language = "English (US)",
volume = "58",
pages = "1654--1669",
journal = "Journal of Speech, Language, and Hearing Research",
issn = "1092-4388",
publisher = "American Speech-Language-Hearing Association (ASHA)",
number = "6",

}

TY - JOUR

T1 - Preliteracy speech sound production skill and linguistic characteristics of grade 3 spellings

T2 - A study using the Templin archive

AU - Overby, Megan S.

AU - Masterson, Julie J.

AU - Preston, Jonathan

PY - 2015/12/1

Y1 - 2015/12/1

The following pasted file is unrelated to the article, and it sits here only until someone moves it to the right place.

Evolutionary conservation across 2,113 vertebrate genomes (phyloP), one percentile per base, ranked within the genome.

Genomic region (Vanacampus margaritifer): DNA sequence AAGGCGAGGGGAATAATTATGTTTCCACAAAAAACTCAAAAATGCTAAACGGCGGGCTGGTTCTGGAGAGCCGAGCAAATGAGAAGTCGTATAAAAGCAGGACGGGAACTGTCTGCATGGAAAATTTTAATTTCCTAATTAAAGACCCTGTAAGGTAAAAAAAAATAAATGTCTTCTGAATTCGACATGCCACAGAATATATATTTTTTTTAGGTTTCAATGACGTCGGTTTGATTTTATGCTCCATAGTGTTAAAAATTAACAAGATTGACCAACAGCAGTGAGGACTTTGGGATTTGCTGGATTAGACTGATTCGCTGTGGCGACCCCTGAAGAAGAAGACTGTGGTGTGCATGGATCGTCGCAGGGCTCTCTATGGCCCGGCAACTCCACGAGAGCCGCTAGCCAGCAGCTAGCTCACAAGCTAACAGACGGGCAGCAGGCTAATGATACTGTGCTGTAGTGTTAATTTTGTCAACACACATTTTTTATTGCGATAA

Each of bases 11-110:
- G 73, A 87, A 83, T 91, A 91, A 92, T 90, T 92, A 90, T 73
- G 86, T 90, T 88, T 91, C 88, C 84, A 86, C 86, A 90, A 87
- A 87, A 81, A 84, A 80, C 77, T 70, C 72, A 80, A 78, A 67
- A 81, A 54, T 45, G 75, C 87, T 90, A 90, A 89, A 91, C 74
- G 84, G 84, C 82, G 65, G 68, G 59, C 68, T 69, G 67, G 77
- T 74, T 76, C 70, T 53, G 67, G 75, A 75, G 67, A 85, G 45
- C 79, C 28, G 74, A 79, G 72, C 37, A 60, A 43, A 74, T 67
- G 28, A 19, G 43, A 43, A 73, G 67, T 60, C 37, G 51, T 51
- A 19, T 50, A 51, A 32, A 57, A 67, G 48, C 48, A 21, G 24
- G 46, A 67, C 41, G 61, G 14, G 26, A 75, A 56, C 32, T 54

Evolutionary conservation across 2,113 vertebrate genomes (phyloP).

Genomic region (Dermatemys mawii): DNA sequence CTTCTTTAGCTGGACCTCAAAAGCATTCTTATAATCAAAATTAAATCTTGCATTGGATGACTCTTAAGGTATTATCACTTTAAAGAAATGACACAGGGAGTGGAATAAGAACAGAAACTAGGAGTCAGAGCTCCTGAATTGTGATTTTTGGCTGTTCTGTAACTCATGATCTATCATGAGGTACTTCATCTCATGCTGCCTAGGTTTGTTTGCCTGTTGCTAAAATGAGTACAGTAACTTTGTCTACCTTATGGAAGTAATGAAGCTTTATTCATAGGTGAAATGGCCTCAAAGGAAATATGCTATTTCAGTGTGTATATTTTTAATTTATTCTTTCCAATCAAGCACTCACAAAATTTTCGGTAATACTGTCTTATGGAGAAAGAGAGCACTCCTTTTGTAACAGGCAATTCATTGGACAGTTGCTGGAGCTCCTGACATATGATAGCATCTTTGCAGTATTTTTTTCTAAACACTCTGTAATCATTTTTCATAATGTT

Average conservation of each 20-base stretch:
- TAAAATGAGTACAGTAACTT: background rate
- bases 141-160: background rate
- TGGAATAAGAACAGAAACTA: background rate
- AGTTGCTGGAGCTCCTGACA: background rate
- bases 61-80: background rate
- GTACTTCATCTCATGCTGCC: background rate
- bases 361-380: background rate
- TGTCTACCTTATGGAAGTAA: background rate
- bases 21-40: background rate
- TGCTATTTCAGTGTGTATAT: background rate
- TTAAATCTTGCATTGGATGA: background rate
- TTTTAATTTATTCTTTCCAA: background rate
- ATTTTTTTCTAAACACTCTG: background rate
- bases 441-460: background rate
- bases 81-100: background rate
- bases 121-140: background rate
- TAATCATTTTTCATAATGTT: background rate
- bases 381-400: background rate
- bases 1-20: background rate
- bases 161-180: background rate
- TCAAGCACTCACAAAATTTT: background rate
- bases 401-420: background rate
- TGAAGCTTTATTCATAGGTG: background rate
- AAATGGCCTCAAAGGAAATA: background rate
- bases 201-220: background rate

N2 - Purpose: This archival investigation examined the relationship between preliteracy speech sound production skill (SSPS) and spelling in Grade 3 using a dataset in which children’s receptive vocabulary was generally within normal limits, speech therapy was not provided until Grade 2, and phonological awareness instruction was discouraged at the time data were collected. Method: Participants (N = 250), selected from the Templin Archive (Templin, 2004), varied on prekindergarten SSPS. Participants’ real word spellings in Grade 3 were evaluated using a metric of linguistic knowledge, the Computerized Spelling Sensitivity System (Masterson & Apel, 2013). Relationships between kindergarten speech error types and later spellings also were explored. Results: Prekindergarten children in the lowest SPSS (7th percentile) scored poorest among articulatory subgroups on both individual spelling elements (phonetic elements, junctures, and affixes) and acceptable spelling (using relatively more omissions and illegal spelling patterns). Within the 7th percentile subgroup, there were no statistical spelling differences between those with mostly atypical speech sound errors and those with mostly typical speech sound errors. Conclusions: Findings were consistent with predictions from dual route models of spelling that SSPS is one of many variables associated with spelling skill and that children with impaired SSPS are at risk for spelling difficulty.